Read the rest at Taki’s Magazine
Dalrymple explains in New English Review that he tried to keep a notebook of the little lies he encountered daily. One day this entailed simply copying the list of ingredients from the “Naturally Fresh” salad dressing served by various airlines:
Water, soybean oil, tarragon vinegar, olive oil, multidextride, salt, dehydrated onion, sugar, mono- and diglycerides, spices, dehydrated garlic, dehydrated red and green bell pepper, nonfat dry milk, xantham, guar (food fiber), lemon juice powder.
To which, having copied it down, I appended the note:
This year’s harvest of multidextride has been exceptionally good.
Dalrymple writes at Salisbury Review on the beauty of finding the right word:
The morning after my arrival I was trying, without much success, to find main entrance [sic] and to go from thence to the room in which the conference I had come to address was being held. I came to a cross-road of two identical corridors and looked around me, trying to find some clue as to which direction to take. I must have looked bemused, for a guest was just about to enter his room, saw I was uncertain which way to go, and said, ‘Quite.’
What admirable concision! How much that one, beautifully-chosen word expressed!
Joseph Stiglitz is a celebrated economist, a Nobel Prize winner in fact. You would expect his public pronouncements to evince deep reflection and logical consistency on economic matters. Nope. It reminds Dalrymple of an interview he conducted with South African communist Joe Slovo years ago:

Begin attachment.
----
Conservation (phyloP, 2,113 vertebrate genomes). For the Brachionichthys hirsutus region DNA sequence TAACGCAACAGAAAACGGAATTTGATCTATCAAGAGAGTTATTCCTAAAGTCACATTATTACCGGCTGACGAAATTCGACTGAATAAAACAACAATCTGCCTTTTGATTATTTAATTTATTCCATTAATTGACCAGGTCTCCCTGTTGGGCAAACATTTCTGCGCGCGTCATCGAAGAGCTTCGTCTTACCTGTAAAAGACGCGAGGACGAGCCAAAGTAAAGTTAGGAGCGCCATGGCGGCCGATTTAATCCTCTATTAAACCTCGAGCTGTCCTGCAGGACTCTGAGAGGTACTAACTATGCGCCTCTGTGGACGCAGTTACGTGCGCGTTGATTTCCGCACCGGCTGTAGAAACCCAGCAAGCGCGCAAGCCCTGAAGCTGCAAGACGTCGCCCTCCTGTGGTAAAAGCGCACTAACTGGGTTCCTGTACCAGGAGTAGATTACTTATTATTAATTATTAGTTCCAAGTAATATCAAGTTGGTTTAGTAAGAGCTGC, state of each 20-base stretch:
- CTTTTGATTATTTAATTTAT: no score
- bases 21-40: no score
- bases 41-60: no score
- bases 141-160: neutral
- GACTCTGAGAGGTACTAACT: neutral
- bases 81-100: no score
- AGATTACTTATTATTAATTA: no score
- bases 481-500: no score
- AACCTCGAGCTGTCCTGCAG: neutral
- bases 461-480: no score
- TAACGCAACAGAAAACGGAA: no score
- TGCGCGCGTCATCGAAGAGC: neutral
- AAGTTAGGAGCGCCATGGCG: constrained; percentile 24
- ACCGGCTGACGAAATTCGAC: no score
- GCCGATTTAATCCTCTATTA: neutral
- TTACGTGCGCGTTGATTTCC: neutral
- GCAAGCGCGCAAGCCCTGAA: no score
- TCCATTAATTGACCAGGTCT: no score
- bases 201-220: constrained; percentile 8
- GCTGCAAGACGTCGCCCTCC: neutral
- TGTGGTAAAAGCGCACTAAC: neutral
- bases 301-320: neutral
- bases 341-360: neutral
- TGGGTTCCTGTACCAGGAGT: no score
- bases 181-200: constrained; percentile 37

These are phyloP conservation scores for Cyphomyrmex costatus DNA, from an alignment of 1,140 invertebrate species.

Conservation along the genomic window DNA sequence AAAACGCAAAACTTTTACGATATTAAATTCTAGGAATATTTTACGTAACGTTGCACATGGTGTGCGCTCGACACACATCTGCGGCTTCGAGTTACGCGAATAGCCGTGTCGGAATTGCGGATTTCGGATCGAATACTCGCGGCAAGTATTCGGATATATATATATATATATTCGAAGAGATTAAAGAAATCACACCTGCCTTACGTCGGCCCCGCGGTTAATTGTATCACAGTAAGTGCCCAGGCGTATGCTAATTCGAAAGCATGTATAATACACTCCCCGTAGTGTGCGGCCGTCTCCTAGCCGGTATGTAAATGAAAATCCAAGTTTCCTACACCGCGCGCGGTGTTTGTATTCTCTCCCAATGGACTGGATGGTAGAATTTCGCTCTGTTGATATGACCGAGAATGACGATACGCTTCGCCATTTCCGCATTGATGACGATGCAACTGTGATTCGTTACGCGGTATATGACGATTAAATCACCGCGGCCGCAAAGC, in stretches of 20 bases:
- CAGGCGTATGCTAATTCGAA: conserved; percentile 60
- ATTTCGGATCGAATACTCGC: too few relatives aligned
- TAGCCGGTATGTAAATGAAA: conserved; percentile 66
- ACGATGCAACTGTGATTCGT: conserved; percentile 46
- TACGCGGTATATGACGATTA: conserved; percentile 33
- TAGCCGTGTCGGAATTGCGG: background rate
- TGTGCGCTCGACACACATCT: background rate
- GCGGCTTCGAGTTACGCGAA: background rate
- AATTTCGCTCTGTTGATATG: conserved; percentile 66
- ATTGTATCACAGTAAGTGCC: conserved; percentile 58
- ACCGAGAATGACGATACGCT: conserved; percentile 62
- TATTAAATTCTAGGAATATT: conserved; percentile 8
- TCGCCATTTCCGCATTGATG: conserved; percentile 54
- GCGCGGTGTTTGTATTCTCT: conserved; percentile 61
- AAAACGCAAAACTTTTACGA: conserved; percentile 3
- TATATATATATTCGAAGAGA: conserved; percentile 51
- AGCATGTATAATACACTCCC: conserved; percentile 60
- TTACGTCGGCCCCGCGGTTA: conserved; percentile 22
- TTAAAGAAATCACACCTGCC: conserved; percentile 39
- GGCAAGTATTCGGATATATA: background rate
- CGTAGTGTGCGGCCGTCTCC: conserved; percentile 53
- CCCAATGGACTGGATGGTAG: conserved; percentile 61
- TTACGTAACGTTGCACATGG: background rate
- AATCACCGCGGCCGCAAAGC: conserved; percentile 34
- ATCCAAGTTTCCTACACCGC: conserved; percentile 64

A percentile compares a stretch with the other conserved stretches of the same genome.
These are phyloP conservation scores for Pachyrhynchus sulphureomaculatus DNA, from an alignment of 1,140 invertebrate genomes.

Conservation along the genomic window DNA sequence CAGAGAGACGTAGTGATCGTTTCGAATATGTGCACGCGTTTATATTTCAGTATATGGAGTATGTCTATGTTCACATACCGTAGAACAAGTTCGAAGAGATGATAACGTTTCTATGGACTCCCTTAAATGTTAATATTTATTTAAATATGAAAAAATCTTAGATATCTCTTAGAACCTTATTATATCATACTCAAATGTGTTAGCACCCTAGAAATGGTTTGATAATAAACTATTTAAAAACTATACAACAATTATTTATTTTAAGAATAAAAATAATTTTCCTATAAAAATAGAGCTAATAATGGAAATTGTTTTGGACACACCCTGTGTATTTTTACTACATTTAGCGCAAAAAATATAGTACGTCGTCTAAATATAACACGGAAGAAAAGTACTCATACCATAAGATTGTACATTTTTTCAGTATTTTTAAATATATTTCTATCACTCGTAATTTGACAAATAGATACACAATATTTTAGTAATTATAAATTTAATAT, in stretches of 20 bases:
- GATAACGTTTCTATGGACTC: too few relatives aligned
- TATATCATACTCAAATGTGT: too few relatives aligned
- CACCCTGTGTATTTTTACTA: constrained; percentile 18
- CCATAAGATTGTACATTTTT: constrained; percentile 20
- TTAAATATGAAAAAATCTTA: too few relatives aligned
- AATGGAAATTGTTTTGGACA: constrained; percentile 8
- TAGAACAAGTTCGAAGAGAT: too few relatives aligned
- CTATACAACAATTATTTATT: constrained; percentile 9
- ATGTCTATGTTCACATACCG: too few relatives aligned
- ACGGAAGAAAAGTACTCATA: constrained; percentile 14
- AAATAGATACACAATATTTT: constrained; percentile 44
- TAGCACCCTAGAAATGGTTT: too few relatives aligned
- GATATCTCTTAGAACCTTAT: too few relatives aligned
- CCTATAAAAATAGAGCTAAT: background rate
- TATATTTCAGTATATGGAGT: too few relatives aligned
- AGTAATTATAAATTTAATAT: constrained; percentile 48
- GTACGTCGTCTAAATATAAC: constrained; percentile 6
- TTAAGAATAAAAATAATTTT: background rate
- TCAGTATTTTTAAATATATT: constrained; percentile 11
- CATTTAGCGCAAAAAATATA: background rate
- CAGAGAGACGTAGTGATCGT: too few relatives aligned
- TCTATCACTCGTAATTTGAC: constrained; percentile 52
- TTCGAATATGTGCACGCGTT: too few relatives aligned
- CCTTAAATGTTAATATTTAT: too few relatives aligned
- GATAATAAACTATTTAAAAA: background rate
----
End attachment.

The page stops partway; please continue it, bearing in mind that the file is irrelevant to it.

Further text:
I had expected him to be able to fend off my question with ease by means of some sophisticated rationalization, the exposure of whose untruth and bad faith would have taken more time than I had at my disposal. But no, he was just not very clever.
Dalrymple at Taki’s Magazine
When it comes to politics, the internet and social media have created “not a Socratic dialogue but an outpouring of bile”, says Dalrymple at Salisbury Review…
This is a powerful reminder (and, as Doctor Johnson said, we need more often to be reminded than informed) that hatred is often the reverse side of the coin of humanitarian sentiment. Those who claim to wish humanity well often in practice wish their neighbour ill.
Read the rest here